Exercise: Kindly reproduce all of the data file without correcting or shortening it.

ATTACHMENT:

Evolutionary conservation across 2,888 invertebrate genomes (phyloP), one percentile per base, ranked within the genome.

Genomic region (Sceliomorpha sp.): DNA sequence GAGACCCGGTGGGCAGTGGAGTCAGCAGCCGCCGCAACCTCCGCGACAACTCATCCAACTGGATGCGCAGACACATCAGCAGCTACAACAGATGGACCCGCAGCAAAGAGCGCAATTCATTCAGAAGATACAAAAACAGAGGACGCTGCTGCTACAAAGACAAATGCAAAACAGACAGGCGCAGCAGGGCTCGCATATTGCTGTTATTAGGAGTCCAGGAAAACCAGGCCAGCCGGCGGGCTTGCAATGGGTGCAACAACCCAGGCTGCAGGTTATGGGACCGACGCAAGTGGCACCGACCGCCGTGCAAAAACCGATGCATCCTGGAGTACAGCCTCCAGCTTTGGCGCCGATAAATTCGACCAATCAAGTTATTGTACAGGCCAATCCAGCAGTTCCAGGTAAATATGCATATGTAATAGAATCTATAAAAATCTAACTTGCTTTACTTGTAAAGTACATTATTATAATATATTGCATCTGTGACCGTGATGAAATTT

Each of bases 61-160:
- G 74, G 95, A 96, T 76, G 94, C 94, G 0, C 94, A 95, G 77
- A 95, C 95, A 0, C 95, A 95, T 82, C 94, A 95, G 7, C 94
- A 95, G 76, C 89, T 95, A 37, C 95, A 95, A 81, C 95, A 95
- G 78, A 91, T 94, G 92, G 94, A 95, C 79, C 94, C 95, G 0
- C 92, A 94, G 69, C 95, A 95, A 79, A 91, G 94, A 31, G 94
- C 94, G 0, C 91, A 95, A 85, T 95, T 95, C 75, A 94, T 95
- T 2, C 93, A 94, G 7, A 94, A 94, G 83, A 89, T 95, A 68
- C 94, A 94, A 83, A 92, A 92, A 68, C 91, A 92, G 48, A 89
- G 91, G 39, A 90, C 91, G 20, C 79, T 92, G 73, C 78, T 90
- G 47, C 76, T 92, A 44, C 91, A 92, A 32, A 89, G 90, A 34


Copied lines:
Evolutionary conservation across 2,888 invertebrate genomes (phyloP), one percentile per base, ranked within the genome.

Genomic region (Sceliomorpha sp.): DNA sequence GAGACCCGGTGGGCAGTGGAGTCAGCAGCCGCCGCAACCTCCGCGACAACTCATCCAACTGGATGCGCAGACACATCAGCAGCTACAACAGATGGACCCGCAGCAAAGAGCGCAATTCATTCAGAAGATACAAAAACAGAGGACGCTGCTGCTACAAAGACAAATGCAAAACAGACAGGCGCAGCAGGGCTCGCATATTGCTGTTATTAGGAGTCCAGGAAAACCAGGCCAGCCGGCGGGCTTGCAATGGGTGCAACAACCCAGGCTGCAGGTTATGGGACCGACGCAAGTGGCACCGACCGCCGTGCAAAAACCGATGCATCCTGGAGTACAGCCTCCAGCTTTGGCGCCGATAAATTCGACCAATCAAGTTATTGTACAGGCCAATCCAGCAGTTCCAGGTAAATATGCATATGTAATAGAATCTATAAAAATCTAACTTGCTTTACTTGTAAAGTACATTATTATAATATATTGCATCTGTGACCGTGATGAAATTT

Each of bases 61-160:
- G 74, G 95, A 96, T 76, G 94, C 94, G 0, C 94, A 95, G 77
- A 95, C 95, A 0, C 95, A 95, T 82, C 94, A 95, G 7, C 94
- A 95, G 76, C 89, T 95, A 37, C 95, A 95, A 81, C 95, A 95
- G 78, A 91, T 94, G 92, G 94, A 95, C 79, C 94, C 95, G 0
- C 92, A 94, G 69, C 95, A 95, A 79, A 91, G 94, A 31, G 94
- C 94, G 0, C 91, A 95, A 85, T 95, T 95, C 75, A 94, T 95
- T 2, C 93, A 94, G 7, A 94, A 94, G 83, A 89, T 95, A 68
- C 94, A 94, A 83, A 92, A 92, A 68, C 91, A 92, G 48, A 89
- G 91, G 39, A 90, C 91, G 20, C 79, T 92, G 73, C 78, T 90
- G 47, C 76, T 92, A 44, C 91, A 92, A 32, A 89, G 90, A 34